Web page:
Section 7: Poor Unfortunate Souls – Candid Conversations About the Challenges of Predesignated Counsel Alongside the Ethics Rules
Following brief morning announcements by co-Chair Charles Calloway, co-Chair Noelle Sproul kicked off the first of our two ethics sessions. Heather Wenzel (Morgan, Lewis & Bockius) moderated a discussion with Michael L. Urschel (King & Spalding), William Bulmer (Prudential Private Capital) and Abhishek Gupta (BofA Securities). These poor unfortunate souls “took a gulp and took a breath” and led a fascinating discussion regarding the history of predesignated counsel, the legal ethics rules that guide counsel, and the advantages and pitfalls of this complicated role in practice. They discussed what a helpful issues memo looks like, how to provide feedback on predesignated counsel, and how and when investor points are made. There was a very candid conversation around the increasingly compressed deal timelines, and how that affects everyone in the transaction. They ended with a discussion of the duty of loyalty and undue influence on predesignated counsel.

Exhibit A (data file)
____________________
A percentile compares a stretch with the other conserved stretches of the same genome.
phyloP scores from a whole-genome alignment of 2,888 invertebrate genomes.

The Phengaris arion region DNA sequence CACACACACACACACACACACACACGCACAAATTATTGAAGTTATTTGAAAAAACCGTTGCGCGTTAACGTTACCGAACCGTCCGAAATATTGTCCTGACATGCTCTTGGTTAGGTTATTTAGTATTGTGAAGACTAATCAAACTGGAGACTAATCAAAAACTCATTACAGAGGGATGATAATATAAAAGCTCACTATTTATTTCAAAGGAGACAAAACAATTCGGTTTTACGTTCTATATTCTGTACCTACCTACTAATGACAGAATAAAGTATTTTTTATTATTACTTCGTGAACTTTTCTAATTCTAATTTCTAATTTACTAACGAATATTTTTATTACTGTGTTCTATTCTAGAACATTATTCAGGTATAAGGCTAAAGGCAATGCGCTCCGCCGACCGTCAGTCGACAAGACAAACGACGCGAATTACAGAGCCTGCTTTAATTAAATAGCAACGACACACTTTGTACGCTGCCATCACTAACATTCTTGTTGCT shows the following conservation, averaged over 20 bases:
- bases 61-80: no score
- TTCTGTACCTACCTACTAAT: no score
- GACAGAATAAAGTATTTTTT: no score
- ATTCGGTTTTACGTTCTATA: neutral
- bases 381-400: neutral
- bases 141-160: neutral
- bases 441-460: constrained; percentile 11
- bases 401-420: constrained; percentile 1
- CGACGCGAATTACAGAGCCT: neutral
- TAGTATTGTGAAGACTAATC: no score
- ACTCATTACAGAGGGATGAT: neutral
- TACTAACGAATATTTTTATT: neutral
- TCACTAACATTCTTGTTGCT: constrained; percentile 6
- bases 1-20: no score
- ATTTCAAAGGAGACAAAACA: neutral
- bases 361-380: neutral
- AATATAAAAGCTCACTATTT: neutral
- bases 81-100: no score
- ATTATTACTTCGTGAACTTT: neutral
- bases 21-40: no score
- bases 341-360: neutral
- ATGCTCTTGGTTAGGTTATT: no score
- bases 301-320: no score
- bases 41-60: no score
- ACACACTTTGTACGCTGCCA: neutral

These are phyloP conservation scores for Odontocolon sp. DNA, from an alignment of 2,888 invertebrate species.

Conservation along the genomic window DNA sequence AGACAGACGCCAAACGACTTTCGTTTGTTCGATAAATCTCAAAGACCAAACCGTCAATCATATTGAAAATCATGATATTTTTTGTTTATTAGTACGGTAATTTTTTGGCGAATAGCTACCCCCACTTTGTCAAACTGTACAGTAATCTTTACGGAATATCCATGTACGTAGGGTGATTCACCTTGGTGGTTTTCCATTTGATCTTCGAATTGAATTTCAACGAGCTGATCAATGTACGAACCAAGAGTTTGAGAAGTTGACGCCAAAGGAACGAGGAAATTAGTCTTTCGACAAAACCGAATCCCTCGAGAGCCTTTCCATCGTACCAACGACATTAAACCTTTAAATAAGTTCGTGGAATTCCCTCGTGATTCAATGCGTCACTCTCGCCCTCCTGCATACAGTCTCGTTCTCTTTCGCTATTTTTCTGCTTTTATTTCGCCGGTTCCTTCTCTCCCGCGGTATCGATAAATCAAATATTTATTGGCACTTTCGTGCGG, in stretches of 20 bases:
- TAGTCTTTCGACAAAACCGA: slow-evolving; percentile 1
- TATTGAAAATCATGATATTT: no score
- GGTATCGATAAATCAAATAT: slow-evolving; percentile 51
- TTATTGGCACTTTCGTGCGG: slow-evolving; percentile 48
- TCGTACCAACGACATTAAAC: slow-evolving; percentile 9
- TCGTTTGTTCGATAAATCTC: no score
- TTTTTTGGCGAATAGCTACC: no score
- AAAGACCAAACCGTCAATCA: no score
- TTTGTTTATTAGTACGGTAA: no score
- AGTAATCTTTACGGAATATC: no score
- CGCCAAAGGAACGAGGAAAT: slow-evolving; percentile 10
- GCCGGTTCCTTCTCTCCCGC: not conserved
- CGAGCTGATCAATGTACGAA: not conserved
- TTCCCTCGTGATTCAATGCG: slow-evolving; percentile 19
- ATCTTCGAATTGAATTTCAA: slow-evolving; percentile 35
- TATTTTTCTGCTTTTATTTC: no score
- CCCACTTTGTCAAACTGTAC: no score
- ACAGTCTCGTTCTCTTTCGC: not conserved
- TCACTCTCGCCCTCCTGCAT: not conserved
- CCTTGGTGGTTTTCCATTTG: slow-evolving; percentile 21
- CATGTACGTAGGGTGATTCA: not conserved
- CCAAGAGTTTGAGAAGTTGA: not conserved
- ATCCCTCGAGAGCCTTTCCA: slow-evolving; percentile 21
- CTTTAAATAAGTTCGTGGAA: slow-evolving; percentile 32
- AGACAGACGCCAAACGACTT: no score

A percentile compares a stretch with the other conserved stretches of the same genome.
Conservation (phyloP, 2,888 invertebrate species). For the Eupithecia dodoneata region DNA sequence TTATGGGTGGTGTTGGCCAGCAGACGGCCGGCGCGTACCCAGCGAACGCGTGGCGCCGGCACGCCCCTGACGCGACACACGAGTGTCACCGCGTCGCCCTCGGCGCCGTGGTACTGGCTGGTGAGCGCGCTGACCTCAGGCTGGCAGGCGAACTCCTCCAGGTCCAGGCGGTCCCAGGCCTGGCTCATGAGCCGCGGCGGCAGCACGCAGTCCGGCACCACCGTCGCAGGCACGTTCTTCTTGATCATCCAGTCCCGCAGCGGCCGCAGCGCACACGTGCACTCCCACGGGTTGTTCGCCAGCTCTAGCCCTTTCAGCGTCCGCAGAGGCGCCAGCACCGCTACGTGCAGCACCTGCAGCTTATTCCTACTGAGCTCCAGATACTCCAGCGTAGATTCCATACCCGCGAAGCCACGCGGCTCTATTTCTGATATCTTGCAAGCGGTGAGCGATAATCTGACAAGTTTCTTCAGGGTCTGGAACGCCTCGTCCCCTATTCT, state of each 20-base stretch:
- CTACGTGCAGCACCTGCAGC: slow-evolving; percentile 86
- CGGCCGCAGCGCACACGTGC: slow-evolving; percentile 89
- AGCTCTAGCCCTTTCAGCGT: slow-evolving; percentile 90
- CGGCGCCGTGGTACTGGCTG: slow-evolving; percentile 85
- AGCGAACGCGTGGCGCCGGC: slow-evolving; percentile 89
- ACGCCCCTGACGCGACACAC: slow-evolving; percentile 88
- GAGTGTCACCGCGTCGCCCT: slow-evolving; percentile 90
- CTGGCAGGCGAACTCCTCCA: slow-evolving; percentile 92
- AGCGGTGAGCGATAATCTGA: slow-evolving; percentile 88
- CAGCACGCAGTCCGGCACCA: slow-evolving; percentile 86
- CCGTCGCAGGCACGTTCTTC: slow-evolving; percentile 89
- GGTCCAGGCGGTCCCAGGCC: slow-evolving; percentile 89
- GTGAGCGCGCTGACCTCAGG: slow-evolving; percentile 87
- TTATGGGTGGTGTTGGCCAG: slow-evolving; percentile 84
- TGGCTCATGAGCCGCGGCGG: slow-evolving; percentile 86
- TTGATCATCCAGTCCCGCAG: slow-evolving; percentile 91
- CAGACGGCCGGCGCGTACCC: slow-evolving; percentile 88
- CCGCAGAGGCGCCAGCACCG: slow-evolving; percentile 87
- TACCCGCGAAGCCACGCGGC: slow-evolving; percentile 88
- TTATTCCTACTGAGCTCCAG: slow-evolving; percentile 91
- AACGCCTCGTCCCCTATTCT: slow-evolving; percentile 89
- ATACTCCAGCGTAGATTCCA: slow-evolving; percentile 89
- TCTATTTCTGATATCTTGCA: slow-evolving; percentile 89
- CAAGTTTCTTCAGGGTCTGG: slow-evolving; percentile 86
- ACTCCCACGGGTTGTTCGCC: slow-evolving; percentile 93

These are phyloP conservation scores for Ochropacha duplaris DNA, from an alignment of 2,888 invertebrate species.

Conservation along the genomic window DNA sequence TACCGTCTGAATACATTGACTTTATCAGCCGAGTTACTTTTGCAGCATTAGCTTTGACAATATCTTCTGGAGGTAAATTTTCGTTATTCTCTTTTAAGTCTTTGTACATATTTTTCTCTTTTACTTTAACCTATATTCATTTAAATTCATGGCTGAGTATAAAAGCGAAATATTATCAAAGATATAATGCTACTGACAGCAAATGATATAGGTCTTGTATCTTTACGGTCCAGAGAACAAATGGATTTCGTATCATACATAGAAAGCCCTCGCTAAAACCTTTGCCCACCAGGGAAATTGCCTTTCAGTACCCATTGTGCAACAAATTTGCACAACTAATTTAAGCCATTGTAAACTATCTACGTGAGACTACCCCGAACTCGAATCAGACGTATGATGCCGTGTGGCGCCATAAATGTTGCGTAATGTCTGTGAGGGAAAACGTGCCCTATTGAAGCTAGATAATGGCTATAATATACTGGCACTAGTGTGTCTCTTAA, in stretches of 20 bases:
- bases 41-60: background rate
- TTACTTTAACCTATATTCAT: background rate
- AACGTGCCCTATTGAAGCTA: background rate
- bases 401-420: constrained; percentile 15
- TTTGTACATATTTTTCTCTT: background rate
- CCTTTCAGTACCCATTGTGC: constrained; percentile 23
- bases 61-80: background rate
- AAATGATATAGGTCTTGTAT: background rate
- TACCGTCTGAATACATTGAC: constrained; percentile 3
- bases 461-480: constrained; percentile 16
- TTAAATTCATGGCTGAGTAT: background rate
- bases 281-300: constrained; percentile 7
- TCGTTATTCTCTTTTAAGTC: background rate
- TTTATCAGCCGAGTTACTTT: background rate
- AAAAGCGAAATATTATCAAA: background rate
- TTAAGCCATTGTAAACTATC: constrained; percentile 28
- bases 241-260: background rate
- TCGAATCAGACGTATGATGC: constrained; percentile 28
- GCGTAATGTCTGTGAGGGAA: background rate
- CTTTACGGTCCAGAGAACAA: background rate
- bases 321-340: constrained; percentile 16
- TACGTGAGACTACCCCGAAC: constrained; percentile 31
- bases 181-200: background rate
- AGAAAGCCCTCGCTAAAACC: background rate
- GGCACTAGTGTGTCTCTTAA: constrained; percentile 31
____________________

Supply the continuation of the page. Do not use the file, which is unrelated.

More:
Section 8: Bare Necessities – Return to the Bare Necessities of the Private Placement Market
Owen Zingraff (Barings LLC) moderated panelists Brendan Olin (Unum Group), Mark Sternberg (ArentFox Schiff) and Ann King (SLC Management), who returned to the basics so that the newer bears in the audience could “just try and relax, yeah cool it.” The presentation began with an overview of the ACIC model NPA forms, including a reminder that the annotated forms are especially helpful. The panelists then explained some of the key points and distinctions in the most important note purchase agreement provisions. If you want to better understand the key issues in multi-currency transactions and the details of currency swaps, this was the session to attend! The panelists briefly addressed a number of issues and provided pointers for reviewing and negotiating these provisions in NPAs. The session ended with some recommended updates to the model forms.